Michelle Obama delivered a passionate speech Tuesday night at the Democratic National Convention, speaking of her husband as a family man who rose to the presidency from modest means and drawing tears from delegates. Ann Romney was similarly well-received at the Republican event last week.
A speech by the presidential nominees' wives has become a standard part of the orchestrated series of events at the nominating conventions, and this year, the women were given the responsibility of revealing their husbands' character to voters. Romney in particular was tasked with "humanizing" her husband Mitt, as he is notoriously stiff on the campaign trail. The first lady, too, took the opportunity to share personal anecdotes about her husband in an attempt to show voters his softer side. Both women spoke of their husbands' commitment to family, role as a father, and why their backgrounds make them the most qualified candidate to lead the country for the next four years.
"We Americans believe that a wife can tell us about her husband in ways we can't discern from ads, stump speeches, or even debates: about his personal morality, his character, how he reacts to crisis—in short, who he really is," writes CNN's Catherine Allgor.
The prominent role the speeches have taken on in conventions shows that voters react to the personal stories, but some question whether or not a speech by a candidate's spouse should be relevant to the campaign. It also becomes an issue of gender, as all of the presidents have been men and thusly only women have been responsible for giving the spouses' speech. Blogger Shelby Knox says the speech as it stands today is inherently sexist:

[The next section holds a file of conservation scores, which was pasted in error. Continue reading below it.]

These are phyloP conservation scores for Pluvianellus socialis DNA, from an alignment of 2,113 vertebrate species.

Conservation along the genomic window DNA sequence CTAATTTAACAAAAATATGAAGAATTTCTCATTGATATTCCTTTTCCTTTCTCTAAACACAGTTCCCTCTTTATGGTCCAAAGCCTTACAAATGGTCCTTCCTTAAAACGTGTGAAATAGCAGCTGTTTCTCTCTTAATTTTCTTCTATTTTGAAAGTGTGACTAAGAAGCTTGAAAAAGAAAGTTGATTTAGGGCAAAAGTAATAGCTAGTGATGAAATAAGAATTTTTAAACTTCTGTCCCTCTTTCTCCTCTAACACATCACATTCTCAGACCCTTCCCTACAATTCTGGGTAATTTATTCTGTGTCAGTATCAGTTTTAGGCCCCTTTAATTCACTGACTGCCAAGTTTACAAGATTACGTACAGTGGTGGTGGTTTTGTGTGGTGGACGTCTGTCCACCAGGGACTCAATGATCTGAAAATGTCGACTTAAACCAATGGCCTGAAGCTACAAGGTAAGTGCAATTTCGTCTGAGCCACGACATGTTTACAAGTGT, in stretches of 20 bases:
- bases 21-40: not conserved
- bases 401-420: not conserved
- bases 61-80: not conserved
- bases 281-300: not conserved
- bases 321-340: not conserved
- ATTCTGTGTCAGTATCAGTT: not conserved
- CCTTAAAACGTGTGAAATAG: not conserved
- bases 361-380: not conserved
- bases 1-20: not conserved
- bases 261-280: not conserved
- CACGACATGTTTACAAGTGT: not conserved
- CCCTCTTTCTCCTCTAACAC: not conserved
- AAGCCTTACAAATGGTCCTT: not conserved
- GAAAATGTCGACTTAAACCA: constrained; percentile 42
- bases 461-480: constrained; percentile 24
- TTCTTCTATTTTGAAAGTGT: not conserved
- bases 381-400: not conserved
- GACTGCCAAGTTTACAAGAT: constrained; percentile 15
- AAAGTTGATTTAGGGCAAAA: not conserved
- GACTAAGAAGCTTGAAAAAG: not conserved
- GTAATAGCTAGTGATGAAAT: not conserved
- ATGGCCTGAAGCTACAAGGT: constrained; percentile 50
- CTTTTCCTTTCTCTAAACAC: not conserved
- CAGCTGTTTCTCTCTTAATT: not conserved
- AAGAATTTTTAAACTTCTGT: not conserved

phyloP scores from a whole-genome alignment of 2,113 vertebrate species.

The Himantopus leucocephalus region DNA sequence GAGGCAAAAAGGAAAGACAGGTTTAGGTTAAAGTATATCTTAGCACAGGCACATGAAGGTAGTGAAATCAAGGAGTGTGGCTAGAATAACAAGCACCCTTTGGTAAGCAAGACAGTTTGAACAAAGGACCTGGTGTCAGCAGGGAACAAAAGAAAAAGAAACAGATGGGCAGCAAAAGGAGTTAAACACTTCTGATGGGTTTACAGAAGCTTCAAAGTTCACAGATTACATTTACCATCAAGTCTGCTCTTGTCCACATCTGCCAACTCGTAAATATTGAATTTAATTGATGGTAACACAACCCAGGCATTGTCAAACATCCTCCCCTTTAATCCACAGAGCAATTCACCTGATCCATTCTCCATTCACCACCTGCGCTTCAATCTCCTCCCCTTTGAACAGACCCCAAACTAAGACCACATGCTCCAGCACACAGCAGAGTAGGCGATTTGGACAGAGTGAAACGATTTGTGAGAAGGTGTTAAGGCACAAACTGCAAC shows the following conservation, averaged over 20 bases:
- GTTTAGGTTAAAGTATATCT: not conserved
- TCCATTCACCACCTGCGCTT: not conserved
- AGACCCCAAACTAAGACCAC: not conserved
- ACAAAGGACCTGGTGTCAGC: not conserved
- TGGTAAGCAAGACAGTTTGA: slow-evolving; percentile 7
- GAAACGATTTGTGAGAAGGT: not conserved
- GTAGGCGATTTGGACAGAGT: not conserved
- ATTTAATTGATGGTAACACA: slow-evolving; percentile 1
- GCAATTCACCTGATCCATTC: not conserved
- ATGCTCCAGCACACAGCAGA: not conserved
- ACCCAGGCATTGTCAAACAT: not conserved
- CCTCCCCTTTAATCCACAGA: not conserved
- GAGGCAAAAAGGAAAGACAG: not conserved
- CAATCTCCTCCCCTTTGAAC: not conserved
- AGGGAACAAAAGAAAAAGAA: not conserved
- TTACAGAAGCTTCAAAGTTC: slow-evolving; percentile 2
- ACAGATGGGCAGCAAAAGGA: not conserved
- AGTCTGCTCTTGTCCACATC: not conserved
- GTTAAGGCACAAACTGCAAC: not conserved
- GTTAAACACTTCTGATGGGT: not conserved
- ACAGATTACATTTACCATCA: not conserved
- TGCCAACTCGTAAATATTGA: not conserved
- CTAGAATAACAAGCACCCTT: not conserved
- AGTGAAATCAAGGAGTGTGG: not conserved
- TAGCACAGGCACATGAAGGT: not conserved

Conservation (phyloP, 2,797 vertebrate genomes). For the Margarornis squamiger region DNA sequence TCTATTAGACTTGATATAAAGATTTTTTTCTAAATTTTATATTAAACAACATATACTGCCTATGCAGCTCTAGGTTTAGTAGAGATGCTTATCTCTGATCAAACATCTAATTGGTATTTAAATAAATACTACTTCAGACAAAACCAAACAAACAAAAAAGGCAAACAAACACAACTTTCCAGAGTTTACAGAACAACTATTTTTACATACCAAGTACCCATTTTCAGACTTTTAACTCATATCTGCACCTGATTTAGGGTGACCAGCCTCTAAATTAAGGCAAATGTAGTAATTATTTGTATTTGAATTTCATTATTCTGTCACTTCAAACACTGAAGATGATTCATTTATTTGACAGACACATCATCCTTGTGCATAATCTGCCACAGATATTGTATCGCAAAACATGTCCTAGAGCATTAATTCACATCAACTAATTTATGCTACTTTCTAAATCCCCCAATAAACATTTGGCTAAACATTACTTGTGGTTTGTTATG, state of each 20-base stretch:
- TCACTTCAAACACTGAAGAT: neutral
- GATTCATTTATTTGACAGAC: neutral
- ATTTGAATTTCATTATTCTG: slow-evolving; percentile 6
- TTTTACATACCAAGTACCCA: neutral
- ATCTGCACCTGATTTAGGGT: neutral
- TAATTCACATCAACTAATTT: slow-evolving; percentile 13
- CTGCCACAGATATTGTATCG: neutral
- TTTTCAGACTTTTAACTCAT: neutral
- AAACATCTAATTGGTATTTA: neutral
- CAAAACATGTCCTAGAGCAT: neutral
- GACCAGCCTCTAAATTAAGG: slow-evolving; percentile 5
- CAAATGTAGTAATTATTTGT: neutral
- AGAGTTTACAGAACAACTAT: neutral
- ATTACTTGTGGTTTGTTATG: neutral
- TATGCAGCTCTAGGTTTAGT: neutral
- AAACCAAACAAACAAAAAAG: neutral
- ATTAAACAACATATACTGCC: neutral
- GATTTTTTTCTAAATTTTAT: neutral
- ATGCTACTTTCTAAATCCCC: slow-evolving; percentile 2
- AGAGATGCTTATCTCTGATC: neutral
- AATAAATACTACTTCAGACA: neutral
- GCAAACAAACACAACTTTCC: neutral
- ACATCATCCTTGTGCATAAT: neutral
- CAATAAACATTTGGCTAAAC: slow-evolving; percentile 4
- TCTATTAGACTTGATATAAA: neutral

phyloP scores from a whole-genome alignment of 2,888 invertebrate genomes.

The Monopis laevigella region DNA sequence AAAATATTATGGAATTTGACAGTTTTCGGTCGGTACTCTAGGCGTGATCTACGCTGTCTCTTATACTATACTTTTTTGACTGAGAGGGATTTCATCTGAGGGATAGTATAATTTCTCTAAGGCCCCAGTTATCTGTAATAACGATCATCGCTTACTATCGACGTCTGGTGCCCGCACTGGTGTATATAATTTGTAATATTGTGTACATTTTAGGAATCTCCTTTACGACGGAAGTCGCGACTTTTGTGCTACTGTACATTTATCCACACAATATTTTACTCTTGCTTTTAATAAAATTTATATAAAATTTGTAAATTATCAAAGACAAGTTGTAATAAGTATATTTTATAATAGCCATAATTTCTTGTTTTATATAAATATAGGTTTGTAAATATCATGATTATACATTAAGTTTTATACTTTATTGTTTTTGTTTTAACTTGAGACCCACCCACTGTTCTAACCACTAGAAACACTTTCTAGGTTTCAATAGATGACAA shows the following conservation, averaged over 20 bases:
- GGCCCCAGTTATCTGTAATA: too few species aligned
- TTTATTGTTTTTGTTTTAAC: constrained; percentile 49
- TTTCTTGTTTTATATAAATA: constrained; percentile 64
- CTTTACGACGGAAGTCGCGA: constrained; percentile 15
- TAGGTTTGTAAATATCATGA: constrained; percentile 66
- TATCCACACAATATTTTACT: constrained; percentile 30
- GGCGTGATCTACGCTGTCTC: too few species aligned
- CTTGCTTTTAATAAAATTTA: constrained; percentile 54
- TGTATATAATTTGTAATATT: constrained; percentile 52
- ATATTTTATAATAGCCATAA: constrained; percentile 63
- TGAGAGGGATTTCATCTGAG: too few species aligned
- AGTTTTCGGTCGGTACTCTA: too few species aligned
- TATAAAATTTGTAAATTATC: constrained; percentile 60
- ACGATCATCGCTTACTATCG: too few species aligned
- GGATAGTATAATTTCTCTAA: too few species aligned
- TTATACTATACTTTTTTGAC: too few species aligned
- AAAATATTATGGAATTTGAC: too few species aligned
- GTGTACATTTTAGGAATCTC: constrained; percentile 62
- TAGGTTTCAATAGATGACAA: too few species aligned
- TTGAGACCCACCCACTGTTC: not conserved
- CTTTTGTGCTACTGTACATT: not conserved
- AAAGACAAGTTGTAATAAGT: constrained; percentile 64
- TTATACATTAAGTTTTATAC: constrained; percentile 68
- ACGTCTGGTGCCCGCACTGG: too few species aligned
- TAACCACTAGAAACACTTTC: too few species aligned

Put the shoe on the other foot. No adviser would assume male voters would take the word of one man about how his wife would take on "men's issues." When a male spouse is eventually asked to give a convention speech, will he be tasked with dehumanizing his wife? Not only does she have formidable foreign policy experience, her P.M.S. doesn't get so bad? That too would be sexist and irrelevant.
She says the convention is the country's "job interview," and a wife's musings on her husband's too-small shoes aren't a valuable contribution to the evaluation process. But Allgor says that women aren't being used as puppets when they tell stories like these:
It is not correct to say, however, that these women are mere pawns of their husbands and their handlers. They are being asked to serve the campaign's purposes, but they often have their own messages to send. Even while performing the role of the selfless, devoted wife, they tell us something about themselves and their own values.
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